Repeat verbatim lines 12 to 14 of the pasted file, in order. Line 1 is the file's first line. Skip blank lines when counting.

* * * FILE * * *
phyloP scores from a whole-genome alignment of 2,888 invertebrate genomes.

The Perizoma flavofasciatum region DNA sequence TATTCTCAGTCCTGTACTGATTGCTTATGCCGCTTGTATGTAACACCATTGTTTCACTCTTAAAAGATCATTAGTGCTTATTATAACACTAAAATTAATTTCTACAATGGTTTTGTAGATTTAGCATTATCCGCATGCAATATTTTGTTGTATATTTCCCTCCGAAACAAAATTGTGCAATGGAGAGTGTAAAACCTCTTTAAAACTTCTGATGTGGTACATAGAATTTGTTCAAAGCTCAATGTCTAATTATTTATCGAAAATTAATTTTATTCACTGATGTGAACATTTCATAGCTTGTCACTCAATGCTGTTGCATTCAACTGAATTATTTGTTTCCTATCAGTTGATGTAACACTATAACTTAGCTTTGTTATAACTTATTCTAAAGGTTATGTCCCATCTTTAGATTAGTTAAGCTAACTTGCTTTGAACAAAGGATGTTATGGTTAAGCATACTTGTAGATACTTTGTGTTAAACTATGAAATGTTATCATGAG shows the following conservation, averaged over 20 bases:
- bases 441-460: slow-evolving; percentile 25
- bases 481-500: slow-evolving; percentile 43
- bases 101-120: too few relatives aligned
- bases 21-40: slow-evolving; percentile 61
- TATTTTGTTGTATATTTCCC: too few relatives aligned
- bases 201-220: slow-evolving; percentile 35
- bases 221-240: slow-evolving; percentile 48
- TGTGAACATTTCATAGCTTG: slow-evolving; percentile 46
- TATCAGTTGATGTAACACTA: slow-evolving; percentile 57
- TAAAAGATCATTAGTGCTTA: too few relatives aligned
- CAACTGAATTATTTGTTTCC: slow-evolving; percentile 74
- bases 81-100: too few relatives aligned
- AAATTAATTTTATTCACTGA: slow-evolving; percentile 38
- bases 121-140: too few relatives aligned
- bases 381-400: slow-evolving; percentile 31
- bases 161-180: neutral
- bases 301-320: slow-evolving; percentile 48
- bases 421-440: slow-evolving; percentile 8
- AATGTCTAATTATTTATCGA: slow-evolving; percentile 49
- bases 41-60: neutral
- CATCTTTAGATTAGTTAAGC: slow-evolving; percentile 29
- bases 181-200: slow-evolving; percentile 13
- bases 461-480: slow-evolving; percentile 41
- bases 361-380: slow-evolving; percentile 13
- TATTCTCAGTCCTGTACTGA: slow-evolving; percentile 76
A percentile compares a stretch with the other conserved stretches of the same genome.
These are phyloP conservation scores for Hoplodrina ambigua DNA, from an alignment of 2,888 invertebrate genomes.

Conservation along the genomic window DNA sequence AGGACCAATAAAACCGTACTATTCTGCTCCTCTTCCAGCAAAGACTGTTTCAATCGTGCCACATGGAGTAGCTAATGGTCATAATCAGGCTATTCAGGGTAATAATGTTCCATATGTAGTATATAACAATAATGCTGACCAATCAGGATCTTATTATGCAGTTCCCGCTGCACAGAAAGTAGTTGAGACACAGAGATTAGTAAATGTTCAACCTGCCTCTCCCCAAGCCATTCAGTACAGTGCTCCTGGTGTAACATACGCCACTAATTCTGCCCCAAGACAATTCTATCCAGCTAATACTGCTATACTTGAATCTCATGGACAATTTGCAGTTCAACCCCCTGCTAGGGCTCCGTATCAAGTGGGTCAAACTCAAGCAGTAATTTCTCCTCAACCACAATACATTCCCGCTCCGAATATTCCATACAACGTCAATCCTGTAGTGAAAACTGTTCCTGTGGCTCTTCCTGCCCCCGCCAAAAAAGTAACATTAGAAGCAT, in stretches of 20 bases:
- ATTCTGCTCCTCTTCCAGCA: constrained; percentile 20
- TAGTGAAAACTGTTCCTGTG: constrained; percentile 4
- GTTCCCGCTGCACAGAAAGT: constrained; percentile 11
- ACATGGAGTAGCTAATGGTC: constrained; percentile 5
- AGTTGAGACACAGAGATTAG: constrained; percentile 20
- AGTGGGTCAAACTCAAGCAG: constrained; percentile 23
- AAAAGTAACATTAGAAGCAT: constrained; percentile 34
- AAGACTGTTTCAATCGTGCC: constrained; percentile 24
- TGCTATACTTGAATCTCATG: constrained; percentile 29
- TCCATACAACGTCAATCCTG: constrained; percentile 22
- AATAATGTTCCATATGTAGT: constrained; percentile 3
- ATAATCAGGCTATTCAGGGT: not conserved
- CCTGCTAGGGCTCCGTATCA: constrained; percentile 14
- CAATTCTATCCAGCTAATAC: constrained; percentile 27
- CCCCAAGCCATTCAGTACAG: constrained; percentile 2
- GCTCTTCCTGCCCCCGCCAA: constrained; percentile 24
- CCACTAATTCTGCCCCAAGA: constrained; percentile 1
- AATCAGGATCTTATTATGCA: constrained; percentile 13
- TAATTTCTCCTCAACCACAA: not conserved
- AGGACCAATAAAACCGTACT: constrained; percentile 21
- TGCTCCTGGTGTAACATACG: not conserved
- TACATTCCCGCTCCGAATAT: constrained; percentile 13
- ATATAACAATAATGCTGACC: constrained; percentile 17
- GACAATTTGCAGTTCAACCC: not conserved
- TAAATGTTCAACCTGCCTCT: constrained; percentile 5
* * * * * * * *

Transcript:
- TAAAAGATCATTAGTGCTTA: too few relatives aligned
- CAACTGAATTATTTGTTTCC: slow-evolving; percentile 74
- bases 81-100: too few relatives aligned